When you are having issues at work, and the situation cannot be resolved, you may be forced to resign as an alternative to being fired. What should you do if you are asked to resign? In this situation, you will need to consider the consequences of resigning versus termination and their impact on your current lifestyle, as well as career goals.
Resigning vs. Getting Fired
There are several factors to consider when you resign, including eligibility for unemployment compensation, benefits, recommendations, a possible severance package, what you can say at job interviews, and how the company describes your termination to prospective employers.
If you are asked to resign, you don't need to give an immediate response. Take the time to consider the alternatives to resigning before you get fired. The following information will help you decide whether you should quit before you get fired.
Options for Keeping Your Job
If you don't want to leave, there may be options for keeping your job. It can't hurt to ask questions such as whether there is anything you can do to stay on with the company. If there are performance issues, ask if a performance plan can be implemented, perhaps for a probationary period. Ask if there are any work-related issues that can be addressed, or are there any other alternatives to being let go.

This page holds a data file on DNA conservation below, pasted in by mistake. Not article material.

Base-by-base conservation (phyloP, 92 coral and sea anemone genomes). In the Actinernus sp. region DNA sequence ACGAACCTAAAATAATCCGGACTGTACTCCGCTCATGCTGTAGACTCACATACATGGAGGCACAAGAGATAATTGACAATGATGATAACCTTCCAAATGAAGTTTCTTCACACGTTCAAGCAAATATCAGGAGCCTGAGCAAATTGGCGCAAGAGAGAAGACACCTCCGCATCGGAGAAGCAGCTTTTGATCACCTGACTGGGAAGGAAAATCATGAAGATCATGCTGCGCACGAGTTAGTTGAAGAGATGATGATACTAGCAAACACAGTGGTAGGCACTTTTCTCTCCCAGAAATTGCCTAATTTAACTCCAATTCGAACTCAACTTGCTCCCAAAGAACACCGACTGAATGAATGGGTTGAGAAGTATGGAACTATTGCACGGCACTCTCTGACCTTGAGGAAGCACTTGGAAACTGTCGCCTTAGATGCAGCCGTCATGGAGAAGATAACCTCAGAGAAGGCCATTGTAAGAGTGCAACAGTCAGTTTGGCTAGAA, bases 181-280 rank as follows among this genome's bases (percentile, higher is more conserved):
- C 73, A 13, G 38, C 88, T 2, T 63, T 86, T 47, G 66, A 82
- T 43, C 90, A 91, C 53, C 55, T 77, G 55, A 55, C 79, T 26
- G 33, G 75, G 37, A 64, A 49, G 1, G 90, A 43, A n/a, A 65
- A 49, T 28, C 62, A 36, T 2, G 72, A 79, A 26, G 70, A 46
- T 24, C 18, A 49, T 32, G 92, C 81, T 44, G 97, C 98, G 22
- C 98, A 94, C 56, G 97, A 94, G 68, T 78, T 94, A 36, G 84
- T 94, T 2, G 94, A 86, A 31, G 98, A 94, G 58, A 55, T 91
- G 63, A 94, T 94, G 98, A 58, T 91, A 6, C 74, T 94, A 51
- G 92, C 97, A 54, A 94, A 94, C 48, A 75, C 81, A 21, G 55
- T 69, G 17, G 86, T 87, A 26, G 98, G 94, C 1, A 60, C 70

If there are no options other than resigning or being terminated, the next step is to find out if your resignation is negotiable. What is the company going to offer you, if anything, to get you to leave? Some people receive large severance packages simply because they don't resign immediately upon request.
Before resigning, make sure you research the alternatives to ensure a smooth transition to your next job.
Know Your Rights
It's important to understand your employee rights when you lose or are about to lose your job. If you're not sure about your rights, the best place to start is with the human resources (HR) department. Even if they are in the process of terminating your employment, they can help you transition out of the company by answering your questions, as well as explaining your eligibility for any continued company benefits.
If you feel that you have been wrongfully terminated, discriminated against, or unfairly treated according to the law or company policy, you can get assistance. For example, the U.S. Department of Labor has information on each law that regulates employment and advice on where and how to file a claim.
Your state labor department may also be able to provide assistance. A labor lawyer can advise you, for a fee, and may be able to help negotiate with your employer. It's important to know your rights when your job is terminated and where to get help if you need it.
When you're forced to resign, you're going to have to leave your job at some point, but you may be able to negotiate your separation from the company. As the company no longer wishes to continue your employment, you may have an advantage in the negotiations—unless you are about to be terminated for cause. Inquire about receiving unemployment, severance pay, and continued health insurance benefits.